Jun 26, 2008

A Leopard Story

One month ago we caught and collared a leopard male in the Balule Nature Reserve. Leopards are collared to get more data on the movements and sizes of the leopard's territory which gives us a good idea of the leopard numbers in our area.
Catching leopards is not an easy job. It took us about a year to catch and collar this particular leopard. He is a clever leopard and refused to go into our traps.
The kind of collar we put on the leopard is a GPS(global positioning system) collar. The collar takes up to 5 readings a day which will provide us with information on the movements of this leopard.
More photos here... and have a look at our YouTube Channel...
Check back soon for more info on the movements of this leopard and for more news on Floppy the baby rhino.

Jun 19, 2008

Reluctant to move

Floppy is doing very well here at Moholoholo. He is enjoying all the attention from all the students looking after him. He still has a bandage around his head protecting his ears while they heal up. The ears are healing beautifully, although he will never have full earlobes again, the remaining halves will have to do. His hearing will never be as it should be but it will be sufficient for him to get on with life.

At the moment we are trying to get him out of the clinic so that he can get some sunlight and walk around a bit. But he refuses to take a step outside. He will come all the way to the door of the clinic and survey the going-on’s outside, but refuses blatantly to take one step outside. We don’t want to force him to go outside because that may put too much stress on him and that would not be good. For the moment then we will be patient and let him emerge at his own pace.

He has put on a lot of weight, looking more like a rhino now. He has a lot more energy and he is starting to complain about his feeding times…Always wanting it to be earlier than it should be. Sometimes he wants his food a whole 30 minutes early.
He wanders from room to room looking for the responsible person that’s supposed to feed him, begging any passers by to feed him. But it is for his own good that we have to feed him at certain times, if we feed just randomly he will definitely get a upset stomach…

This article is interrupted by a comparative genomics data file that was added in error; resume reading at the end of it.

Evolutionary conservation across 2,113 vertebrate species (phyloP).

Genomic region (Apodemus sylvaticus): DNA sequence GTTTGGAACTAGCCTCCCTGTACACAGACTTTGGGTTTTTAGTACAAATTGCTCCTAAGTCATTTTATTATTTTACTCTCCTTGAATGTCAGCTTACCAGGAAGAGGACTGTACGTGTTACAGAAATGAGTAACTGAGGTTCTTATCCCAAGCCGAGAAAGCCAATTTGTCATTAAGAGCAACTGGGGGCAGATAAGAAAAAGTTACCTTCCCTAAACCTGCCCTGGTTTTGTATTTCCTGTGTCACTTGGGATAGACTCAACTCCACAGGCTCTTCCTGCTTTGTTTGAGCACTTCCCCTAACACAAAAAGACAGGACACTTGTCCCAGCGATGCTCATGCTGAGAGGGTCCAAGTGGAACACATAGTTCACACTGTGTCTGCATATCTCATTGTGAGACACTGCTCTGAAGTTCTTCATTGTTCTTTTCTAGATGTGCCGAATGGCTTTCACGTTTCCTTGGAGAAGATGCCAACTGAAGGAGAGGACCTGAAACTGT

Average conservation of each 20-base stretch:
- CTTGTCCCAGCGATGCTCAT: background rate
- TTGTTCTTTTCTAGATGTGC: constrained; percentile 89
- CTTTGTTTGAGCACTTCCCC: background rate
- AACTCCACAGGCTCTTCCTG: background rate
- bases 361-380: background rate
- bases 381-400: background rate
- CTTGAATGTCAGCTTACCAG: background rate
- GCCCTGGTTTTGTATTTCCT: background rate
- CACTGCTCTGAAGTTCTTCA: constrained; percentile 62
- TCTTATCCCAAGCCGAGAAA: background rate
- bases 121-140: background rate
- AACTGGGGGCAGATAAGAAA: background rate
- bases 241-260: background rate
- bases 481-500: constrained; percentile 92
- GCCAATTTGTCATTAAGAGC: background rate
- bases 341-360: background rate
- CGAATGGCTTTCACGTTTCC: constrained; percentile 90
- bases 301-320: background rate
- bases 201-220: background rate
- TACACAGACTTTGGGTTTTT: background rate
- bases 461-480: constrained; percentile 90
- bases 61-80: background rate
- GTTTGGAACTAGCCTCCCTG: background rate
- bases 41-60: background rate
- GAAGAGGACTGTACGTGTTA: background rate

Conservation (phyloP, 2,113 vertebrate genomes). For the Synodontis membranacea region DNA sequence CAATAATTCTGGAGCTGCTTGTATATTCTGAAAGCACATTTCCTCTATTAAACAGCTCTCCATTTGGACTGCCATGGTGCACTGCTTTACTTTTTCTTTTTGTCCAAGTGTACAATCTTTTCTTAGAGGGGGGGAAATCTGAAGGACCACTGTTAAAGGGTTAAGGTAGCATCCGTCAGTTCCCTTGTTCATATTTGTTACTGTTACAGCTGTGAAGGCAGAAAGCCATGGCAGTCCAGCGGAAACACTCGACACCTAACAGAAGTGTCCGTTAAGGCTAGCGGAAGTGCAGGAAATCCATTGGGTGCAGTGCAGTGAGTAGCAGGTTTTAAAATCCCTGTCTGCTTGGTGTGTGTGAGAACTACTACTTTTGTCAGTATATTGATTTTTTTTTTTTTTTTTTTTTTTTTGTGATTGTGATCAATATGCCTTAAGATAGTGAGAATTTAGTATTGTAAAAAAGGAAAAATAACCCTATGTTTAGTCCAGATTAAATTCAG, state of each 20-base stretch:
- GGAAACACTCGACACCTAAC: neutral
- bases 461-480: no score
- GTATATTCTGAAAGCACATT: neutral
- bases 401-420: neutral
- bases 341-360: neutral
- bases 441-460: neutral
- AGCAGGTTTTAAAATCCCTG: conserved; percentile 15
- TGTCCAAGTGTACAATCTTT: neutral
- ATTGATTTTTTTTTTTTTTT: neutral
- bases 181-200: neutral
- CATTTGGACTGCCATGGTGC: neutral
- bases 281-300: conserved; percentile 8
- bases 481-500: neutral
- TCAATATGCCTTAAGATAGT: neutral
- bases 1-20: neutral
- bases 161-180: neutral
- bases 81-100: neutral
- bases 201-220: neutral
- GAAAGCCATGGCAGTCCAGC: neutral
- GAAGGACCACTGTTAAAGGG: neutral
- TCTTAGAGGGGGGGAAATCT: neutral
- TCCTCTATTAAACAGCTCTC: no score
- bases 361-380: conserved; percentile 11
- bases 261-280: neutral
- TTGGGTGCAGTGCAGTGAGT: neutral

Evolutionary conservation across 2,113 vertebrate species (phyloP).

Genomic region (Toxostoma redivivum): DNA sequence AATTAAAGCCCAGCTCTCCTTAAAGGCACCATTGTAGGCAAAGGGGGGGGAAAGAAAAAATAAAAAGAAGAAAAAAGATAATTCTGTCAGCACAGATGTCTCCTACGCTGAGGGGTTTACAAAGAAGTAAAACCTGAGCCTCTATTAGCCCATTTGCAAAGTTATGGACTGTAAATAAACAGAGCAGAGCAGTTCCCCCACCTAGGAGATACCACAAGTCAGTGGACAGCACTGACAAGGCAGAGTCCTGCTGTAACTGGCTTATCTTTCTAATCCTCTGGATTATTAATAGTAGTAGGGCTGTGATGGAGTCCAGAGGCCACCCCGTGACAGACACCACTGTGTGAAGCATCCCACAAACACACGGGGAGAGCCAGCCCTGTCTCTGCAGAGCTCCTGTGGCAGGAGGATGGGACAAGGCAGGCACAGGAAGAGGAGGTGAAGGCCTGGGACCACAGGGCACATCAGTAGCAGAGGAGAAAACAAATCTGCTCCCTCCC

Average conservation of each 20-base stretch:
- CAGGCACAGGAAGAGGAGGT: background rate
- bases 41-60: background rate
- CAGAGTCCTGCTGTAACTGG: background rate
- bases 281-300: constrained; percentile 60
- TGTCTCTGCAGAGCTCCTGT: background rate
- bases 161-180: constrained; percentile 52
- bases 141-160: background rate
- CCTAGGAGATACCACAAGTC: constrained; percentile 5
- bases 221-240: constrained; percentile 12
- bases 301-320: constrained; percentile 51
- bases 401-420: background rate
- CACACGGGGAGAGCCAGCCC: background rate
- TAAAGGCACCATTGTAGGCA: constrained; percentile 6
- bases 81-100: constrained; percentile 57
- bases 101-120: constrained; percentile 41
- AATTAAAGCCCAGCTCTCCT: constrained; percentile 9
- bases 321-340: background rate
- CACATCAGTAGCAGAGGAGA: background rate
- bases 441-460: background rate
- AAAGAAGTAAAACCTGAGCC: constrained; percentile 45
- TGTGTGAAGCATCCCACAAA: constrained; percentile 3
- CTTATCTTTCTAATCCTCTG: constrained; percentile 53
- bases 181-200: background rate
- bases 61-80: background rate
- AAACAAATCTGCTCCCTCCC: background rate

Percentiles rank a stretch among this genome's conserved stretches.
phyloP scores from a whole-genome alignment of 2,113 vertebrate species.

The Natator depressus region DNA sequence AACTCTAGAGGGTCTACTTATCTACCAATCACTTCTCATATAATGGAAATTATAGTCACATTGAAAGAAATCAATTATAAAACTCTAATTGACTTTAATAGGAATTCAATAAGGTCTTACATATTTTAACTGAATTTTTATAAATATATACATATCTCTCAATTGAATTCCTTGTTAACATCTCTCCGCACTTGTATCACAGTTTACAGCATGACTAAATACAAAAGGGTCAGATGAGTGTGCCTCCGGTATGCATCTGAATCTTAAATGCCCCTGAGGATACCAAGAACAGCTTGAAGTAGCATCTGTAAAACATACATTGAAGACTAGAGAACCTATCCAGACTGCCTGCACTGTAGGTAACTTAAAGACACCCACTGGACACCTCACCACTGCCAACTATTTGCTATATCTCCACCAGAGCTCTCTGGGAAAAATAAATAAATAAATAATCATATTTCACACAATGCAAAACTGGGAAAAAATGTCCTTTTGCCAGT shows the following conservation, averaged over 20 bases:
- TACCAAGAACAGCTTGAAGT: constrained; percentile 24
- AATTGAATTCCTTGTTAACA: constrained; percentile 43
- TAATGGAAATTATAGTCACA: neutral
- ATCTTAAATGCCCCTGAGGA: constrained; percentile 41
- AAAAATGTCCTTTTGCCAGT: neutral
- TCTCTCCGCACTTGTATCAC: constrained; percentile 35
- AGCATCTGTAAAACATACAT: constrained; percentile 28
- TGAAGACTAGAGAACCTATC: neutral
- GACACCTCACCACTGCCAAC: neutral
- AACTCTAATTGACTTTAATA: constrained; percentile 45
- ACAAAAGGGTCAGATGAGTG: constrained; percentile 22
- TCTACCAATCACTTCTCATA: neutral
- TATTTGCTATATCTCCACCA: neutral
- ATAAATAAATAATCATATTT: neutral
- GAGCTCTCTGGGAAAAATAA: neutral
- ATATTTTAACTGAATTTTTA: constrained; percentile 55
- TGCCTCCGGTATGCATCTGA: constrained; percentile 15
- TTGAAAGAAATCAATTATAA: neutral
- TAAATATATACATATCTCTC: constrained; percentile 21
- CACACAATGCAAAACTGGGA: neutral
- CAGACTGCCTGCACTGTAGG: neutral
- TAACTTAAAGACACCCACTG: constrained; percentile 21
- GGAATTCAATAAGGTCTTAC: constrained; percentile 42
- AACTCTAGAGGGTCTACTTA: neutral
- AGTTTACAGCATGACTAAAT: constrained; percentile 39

Keep you posted…

Corrie van Wyk

Jun 17, 2008

Extremely Frustrated!

That is how Floppy, the little white rhino calf must feel after his ears were , in all likelyhood, torn off by some jackal. Floppy is being taken care of here at Moholoholo Animal Rehabilitaion Center. The manager of the center, Mr Brian Jones, said that Floppy has bandages around his head and has trouble hearing.
Floppy is three weeks old. Floppy was found abandoned on the Karongwe Game Farm two weeks ago by nature conservation students. Floppy was probably rejected by his mother and then left alone, attacked my some jackal which tore off his ears. Floppy was dehydrated and in a bad condition when he was found and brought to Moholoholo.
Students at Moholoholo take turns spending the night with Floppy so that he won't feel alone. Little rhinos need their mothers and without any contact would be severely traumatized. Floppy is now weighing 60kg and is given 1.5 liters of milk every few hours.
It is dificult to say at this point in time if Floppy will ever be rehabilitated to go and live with other rhinos again. Once wild animals have been taken care of for such a long time, they lose their fear of people and aren't used to other wild rhinos.
Floppy will be able to hear again once his bandages are removed but unfortunately he doesn't have any earflaps anymore. Floppy will stay at Moholoholo until he is six or nine months old. We will keep you posted on Floppy's recovery.
You can see more photos of Floppy here...